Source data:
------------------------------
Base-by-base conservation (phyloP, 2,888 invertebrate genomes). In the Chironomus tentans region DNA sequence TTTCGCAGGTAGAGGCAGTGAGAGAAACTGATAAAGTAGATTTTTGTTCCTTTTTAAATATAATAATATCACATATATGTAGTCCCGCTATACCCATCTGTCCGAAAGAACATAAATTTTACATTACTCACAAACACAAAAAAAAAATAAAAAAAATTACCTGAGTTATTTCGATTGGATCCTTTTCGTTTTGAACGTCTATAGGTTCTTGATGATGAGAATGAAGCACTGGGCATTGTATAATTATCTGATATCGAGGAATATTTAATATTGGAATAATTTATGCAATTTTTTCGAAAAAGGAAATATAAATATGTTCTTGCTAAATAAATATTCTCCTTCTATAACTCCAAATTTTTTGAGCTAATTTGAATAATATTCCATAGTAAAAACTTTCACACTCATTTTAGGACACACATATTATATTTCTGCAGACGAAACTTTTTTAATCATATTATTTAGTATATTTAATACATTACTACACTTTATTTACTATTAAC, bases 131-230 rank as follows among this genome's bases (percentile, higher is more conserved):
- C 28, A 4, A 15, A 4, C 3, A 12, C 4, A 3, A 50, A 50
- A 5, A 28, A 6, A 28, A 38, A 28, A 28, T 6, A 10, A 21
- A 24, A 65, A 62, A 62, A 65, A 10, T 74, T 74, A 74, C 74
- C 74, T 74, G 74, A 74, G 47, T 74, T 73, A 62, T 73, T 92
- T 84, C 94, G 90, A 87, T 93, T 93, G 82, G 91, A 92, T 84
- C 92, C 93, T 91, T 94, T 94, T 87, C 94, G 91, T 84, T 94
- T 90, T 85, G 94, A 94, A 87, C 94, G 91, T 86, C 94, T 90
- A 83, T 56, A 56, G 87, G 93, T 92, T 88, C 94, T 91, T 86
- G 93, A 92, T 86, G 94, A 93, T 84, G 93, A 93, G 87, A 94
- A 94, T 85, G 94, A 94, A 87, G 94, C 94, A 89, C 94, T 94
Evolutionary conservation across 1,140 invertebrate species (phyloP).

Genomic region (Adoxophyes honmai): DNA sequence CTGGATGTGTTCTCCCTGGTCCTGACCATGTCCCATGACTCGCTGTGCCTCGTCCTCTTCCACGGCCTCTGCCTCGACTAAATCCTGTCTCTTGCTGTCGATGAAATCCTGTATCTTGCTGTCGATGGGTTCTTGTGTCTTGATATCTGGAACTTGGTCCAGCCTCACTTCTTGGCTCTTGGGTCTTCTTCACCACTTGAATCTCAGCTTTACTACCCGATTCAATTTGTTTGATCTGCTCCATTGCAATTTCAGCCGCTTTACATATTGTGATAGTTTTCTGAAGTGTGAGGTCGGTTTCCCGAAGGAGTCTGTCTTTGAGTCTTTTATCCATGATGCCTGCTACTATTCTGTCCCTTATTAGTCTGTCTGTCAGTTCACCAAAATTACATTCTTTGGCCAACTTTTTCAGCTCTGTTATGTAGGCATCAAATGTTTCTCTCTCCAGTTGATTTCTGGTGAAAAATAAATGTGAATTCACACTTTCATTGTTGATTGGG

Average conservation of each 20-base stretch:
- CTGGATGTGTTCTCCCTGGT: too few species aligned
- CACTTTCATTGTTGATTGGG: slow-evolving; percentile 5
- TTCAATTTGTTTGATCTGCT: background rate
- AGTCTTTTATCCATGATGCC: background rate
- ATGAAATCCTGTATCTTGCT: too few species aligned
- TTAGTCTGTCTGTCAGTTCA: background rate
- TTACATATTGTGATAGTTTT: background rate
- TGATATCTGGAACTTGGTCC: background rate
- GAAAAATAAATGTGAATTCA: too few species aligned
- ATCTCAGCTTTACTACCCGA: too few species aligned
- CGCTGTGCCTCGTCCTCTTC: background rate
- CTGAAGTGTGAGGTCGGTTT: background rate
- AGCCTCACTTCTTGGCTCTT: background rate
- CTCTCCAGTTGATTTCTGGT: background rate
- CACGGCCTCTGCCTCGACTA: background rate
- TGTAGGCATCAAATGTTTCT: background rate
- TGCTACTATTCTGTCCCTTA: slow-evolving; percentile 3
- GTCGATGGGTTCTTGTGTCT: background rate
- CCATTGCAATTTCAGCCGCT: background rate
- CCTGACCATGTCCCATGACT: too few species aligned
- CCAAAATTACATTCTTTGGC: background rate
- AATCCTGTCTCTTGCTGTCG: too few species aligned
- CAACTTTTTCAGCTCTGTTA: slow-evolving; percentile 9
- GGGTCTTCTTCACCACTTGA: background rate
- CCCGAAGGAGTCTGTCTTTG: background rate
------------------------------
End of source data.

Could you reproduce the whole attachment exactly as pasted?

Base-by-base conservation (phyloP, 2,888 invertebrate genomes). In the Chironomus tentans region DNA sequence TTTCGCAGGTAGAGGCAGTGAGAGAAACTGATAAAGTAGATTTTTGTTCCTTTTTAAATATAATAATATCACATATATGTAGTCCCGCTATACCCATCTGTCCGAAAGAACATAAATTTTACATTACTCACAAACACAAAAAAAAAATAAAAAAAATTACCTGAGTTATTTCGATTGGATCCTTTTCGTTTTGAACGTCTATAGGTTCTTGATGATGAGAATGAAGCACTGGGCATTGTATAATTATCTGATATCGAGGAATATTTAATATTGGAATAATTTATGCAATTTTTTCGAAAAAGGAAATATAAATATGTTCTTGCTAAATAAATATTCTCCTTCTATAACTCCAAATTTTTTGAGCTAATTTGAATAATATTCCATAGTAAAAACTTTCACACTCATTTTAGGACACACATATTATATTTCTGCAGACGAAACTTTTTTAATCATATTATTTAGTATATTTAATACATTACTACACTTTATTTACTATTAAC, bases 131-230 rank as follows among this genome's bases (percentile, higher is more conserved):
- C 28, A 4, A 15, A 4, C 3, A 12, C 4, A 3, A 50, A 50
- A 5, A 28, A 6, A 28, A 38, A 28, A 28, T 6, A 10, A 21
- A 24, A 65, A 62, A 62, A 65, A 10, T 74, T 74, A 74, C 74
- C 74, T 74, G 74, A 74, G 47, T 74, T 73, A 62, T 73, T 92
- T 84, C 94, G 90, A 87, T 93, T 93, G 82, G 91, A 92, T 84
- C 92, C 93, T 91, T 94, T 94, T 87, C 94, G 91, T 84, T 94
- T 90, T 85, G 94, A 94, A 87, C 94, G 91, T 86, C 94, T 90
- A 83, T 56, A 56, G 87, G 93, T 92, T 88, C 94, T 91, T 86
- G 93, A 92, T 86, G 94, A 93, T 84, G 93, A 93, G 87, A 94
- A 94, T 85, G 94, A 94, A 87, G 94, C 94, A 89, C 94, T 94
Evolutionary conservation across 1,140 invertebrate species (phyloP).

Genomic region (Adoxophyes honmai): DNA sequence CTGGATGTGTTCTCCCTGGTCCTGACCATGTCCCATGACTCGCTGTGCCTCGTCCTCTTCCACGGCCTCTGCCTCGACTAAATCCTGTCTCTTGCTGTCGATGAAATCCTGTATCTTGCTGTCGATGGGTTCTTGTGTCTTGATATCTGGAACTTGGTCCAGCCTCACTTCTTGGCTCTTGGGTCTTCTTCACCACTTGAATCTCAGCTTTACTACCCGATTCAATTTGTTTGATCTGCTCCATTGCAATTTCAGCCGCTTTACATATTGTGATAGTTTTCTGAAGTGTGAGGTCGGTTTCCCGAAGGAGTCTGTCTTTGAGTCTTTTATCCATGATGCCTGCTACTATTCTGTCCCTTATTAGTCTGTCTGTCAGTTCACCAAAATTACATTCTTTGGCCAACTTTTTCAGCTCTGTTATGTAGGCATCAAATGTTTCTCTCTCCAGTTGATTTCTGGTGAAAAATAAATGTGAATTCACACTTTCATTGTTGATTGGG

Average conservation of each 20-base stretch:
- CTGGATGTGTTCTCCCTGGT: too few species aligned
- CACTTTCATTGTTGATTGGG: slow-evolving; percentile 5
- TTCAATTTGTTTGATCTGCT: background rate
- AGTCTTTTATCCATGATGCC: background rate
- ATGAAATCCTGTATCTTGCT: too few species aligned
- TTAGTCTGTCTGTCAGTTCA: background rate
- TTACATATTGTGATAGTTTT: background rate
- TGATATCTGGAACTTGGTCC: background rate
- GAAAAATAAATGTGAATTCA: too few species aligned
- ATCTCAGCTTTACTACCCGA: too few species aligned
- CGCTGTGCCTCGTCCTCTTC: background rate
- CTGAAGTGTGAGGTCGGTTT: background rate
- AGCCTCACTTCTTGGCTCTT: background rate
- CTCTCCAGTTGATTTCTGGT: background rate
- CACGGCCTCTGCCTCGACTA: background rate
- TGTAGGCATCAAATGTTTCT: background rate
- TGCTACTATTCTGTCCCTTA: slow-evolving; percentile 3
- GTCGATGGGTTCTTGTGTCT: background rate
- CCATTGCAATTTCAGCCGCT: background rate
- CCTGACCATGTCCCATGACT: too few species aligned
- CCAAAATTACATTCTTTGGC: background rate
- AATCCTGTCTCTTGCTGTCG: too few species aligned
- CAACTTTTTCAGCTCTGTTA: slow-evolving; percentile 9
- GGGTCTTCTTCACCACTTGA: background rate
- CCCGAAGGAGTCTGTCTTTG: background rate